Weird and wonderful insects
The rather beautiful elephant hawk-moth is named after the caterpillar’s resemblance to an elephant’s trunk. The adults are nocturnal, so come dusk you’re more likely to see them flying around places like Orford Ness. During the day, they’ll be found resting among the plants they feed from such as honeysuckle.
The magic of the micro-world at Dunwich Heath
Rare insects like ant lions, may not be easily seen. So why tell you about them? Well they're Britain's rarest predator and they can be found in the sandy banks at Dunwich Heath. In a scene straight out of science fiction, their larva lays in wait, lurking ready to pierce unfortunate prey with large mandibles!
Many nationally rare species of beetle have been discovered at Hatfield Forest in Essex. The veteran trees and fallen wood support large numbers of saproxylic beetles (deadwood beetles) including lesser stag, rhinoceros and longhorn beetles.
The adult green tiger beetle is one of the fastest running insects in the world. It is an awesome predator that hunts just about any insect or spider and can be easily identified by it's size and striking metallic-green colour. They enjoy the hot sandy paths as they chase after their prey at West Runton in Norfolk.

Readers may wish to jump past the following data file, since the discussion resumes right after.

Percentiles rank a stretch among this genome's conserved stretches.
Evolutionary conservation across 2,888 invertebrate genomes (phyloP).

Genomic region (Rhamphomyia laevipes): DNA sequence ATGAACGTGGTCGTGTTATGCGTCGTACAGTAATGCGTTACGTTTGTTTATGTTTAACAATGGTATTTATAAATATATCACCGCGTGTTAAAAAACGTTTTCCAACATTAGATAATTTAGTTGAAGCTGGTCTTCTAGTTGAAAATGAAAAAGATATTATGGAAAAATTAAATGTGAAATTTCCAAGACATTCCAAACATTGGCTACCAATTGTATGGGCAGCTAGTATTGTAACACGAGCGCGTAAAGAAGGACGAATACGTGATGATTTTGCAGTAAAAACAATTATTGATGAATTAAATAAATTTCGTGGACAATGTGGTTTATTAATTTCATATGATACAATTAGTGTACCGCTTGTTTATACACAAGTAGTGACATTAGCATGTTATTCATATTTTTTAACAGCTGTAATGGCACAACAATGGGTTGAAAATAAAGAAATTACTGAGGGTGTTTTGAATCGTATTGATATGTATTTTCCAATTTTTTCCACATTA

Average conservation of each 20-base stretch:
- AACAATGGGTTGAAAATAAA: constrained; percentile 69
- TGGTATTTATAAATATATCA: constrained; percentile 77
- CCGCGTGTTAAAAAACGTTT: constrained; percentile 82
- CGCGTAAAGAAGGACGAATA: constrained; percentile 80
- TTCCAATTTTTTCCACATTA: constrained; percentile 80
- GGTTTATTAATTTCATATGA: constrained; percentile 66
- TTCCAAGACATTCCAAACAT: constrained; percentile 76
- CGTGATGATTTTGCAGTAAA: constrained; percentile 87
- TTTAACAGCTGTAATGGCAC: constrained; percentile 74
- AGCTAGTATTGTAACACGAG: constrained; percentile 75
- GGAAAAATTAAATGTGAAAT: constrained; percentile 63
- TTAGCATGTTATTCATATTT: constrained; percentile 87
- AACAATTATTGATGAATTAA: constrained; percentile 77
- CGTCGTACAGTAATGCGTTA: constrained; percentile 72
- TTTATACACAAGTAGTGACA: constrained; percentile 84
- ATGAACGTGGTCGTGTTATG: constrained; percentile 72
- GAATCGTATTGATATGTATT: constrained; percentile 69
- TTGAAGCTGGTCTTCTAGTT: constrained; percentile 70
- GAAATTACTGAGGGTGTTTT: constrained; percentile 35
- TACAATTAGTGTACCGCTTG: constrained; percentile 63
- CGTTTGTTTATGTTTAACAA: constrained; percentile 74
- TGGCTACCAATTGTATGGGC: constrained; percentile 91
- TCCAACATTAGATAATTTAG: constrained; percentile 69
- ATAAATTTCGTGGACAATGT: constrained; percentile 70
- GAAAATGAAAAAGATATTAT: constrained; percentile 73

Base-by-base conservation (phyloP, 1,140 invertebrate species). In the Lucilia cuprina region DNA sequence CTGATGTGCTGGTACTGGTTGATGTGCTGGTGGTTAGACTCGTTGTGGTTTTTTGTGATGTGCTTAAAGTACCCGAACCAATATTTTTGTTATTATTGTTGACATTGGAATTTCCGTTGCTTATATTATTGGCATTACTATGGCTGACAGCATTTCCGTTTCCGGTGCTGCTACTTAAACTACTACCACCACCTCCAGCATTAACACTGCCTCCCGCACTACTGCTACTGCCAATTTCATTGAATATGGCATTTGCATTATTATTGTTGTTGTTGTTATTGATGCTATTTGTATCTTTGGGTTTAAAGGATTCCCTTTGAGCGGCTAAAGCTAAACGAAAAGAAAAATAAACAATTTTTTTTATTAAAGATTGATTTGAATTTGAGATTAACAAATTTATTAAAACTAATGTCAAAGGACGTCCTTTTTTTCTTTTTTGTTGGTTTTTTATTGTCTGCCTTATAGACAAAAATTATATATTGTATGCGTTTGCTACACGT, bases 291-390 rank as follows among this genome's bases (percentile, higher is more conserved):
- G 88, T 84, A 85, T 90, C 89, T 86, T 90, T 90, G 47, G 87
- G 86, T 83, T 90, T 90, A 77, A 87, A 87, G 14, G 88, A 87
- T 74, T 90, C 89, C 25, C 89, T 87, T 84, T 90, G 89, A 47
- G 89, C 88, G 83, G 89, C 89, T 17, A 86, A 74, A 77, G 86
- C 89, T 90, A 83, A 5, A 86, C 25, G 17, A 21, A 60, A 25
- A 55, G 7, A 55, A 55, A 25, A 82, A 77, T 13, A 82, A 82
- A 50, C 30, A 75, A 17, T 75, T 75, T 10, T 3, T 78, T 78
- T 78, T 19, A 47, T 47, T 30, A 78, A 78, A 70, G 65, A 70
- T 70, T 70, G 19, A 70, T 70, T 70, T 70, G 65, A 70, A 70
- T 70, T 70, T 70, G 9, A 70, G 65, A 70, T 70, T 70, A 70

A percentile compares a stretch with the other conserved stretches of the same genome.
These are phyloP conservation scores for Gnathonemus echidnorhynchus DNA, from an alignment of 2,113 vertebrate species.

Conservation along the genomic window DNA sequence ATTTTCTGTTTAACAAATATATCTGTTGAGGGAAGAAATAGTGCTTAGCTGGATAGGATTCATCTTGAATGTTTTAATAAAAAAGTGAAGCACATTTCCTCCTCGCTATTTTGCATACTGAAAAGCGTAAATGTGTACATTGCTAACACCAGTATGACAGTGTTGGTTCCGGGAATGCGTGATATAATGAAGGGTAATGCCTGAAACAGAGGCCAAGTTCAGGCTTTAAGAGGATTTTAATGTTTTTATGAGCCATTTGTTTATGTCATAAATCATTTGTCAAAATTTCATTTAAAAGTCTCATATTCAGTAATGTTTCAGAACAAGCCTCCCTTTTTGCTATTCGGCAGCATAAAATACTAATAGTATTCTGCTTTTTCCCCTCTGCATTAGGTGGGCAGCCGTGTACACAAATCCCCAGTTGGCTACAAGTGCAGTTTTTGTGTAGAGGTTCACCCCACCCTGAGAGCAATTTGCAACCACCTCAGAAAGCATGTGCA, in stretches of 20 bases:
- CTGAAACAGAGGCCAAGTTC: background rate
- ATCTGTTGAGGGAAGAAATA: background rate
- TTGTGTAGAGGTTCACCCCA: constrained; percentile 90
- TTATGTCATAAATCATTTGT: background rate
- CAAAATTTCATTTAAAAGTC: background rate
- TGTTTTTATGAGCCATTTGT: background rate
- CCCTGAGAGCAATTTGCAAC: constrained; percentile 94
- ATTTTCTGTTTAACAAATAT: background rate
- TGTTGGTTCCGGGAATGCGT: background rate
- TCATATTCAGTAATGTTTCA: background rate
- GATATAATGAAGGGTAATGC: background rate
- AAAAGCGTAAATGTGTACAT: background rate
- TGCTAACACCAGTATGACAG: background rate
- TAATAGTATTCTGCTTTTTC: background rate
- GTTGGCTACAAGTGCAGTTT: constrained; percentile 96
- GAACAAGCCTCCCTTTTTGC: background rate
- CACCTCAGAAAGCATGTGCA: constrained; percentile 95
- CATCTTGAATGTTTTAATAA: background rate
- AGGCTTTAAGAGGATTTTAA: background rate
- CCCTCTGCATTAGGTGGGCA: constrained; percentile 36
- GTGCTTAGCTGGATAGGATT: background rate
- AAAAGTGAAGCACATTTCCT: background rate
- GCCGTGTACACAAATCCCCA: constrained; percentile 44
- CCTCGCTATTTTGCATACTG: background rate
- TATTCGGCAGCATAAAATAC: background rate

Rhododendron leafhoppers are not native to Britain, they were introduced from North America in the 1900s and it's one of very few insects that feed on the sap of rhododendrons. In years when they are common, disturbing a rhododendron branch can cause leafhoppers to take evasive action, you'll see and hear them as they jump away with an audible clicking sound.
When you take a closer look at nature, it helps us watch over wildlife
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